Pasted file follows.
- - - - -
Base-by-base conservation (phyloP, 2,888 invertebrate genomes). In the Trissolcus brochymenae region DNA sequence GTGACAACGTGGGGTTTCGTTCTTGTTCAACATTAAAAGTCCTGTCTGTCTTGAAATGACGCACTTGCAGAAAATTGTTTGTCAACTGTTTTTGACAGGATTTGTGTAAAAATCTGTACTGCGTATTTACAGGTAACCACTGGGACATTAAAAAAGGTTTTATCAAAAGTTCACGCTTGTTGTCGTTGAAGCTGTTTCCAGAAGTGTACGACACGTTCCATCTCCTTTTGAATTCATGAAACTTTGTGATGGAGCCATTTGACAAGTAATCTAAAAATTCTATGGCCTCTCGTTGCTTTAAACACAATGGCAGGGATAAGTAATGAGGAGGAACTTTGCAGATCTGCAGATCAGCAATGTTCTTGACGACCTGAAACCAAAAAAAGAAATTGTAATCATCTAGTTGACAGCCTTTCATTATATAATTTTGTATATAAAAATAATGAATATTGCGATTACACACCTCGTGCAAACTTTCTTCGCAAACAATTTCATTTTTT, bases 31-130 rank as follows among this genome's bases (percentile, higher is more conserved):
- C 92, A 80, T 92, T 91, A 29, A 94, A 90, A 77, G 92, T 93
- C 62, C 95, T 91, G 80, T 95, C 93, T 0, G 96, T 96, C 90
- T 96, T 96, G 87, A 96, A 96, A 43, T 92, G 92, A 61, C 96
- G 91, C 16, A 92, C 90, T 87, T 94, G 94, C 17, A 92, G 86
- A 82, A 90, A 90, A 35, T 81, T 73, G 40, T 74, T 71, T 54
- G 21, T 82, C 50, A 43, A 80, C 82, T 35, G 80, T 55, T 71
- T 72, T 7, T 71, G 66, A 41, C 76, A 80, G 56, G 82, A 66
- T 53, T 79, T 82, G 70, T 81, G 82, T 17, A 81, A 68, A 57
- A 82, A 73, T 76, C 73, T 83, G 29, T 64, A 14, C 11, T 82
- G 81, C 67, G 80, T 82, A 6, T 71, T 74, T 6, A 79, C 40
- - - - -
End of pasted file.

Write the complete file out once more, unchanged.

Base-by-base conservation (phyloP, 2,888 invertebrate genomes). In the Trissolcus brochymenae region DNA sequence GTGACAACGTGGGGTTTCGTTCTTGTTCAACATTAAAAGTCCTGTCTGTCTTGAAATGACGCACTTGCAGAAAATTGTTTGTCAACTGTTTTTGACAGGATTTGTGTAAAAATCTGTACTGCGTATTTACAGGTAACCACTGGGACATTAAAAAAGGTTTTATCAAAAGTTCACGCTTGTTGTCGTTGAAGCTGTTTCCAGAAGTGTACGACACGTTCCATCTCCTTTTGAATTCATGAAACTTTGTGATGGAGCCATTTGACAAGTAATCTAAAAATTCTATGGCCTCTCGTTGCTTTAAACACAATGGCAGGGATAAGTAATGAGGAGGAACTTTGCAGATCTGCAGATCAGCAATGTTCTTGACGACCTGAAACCAAAAAAAGAAATTGTAATCATCTAGTTGACAGCCTTTCATTATATAATTTTGTATATAAAAATAATGAATATTGCGATTACACACCTCGTGCAAACTTTCTTCGCAAACAATTTCATTTTTT, bases 31-130 rank as follows among this genome's bases (percentile, higher is more conserved):
- C 92, A 80, T 92, T 91, A 29, A 94, A 90, A 77, G 92, T 93
- C 62, C 95, T 91, G 80, T 95, C 93, T 0, G 96, T 96, C 90
- T 96, T 96, G 87, A 96, A 96, A 43, T 92, G 92, A 61, C 96
- G 91, C 16, A 92, C 90, T 87, T 94, G 94, C 17, A 92, G 86
- A 82, A 90, A 90, A 35, T 81, T 73, G 40, T 74, T 71, T 54
- G 21, T 82, C 50, A 43, A 80, C 82, T 35, G 80, T 55, T 71
- T 72, T 7, T 71, G 66, A 41, C 76, A 80, G 56, G 82, A 66
- T 53, T 79, T 82, G 70, T 81, G 82, T 17, A 81, A 68, A 57
- A 82, A 73, T 76, C 73, T 83, G 29, T 64, A 14, C 11, T 82
- G 81, C 67, G 80, T 82, A 6, T 71, T 74, T 6, A 79, C 40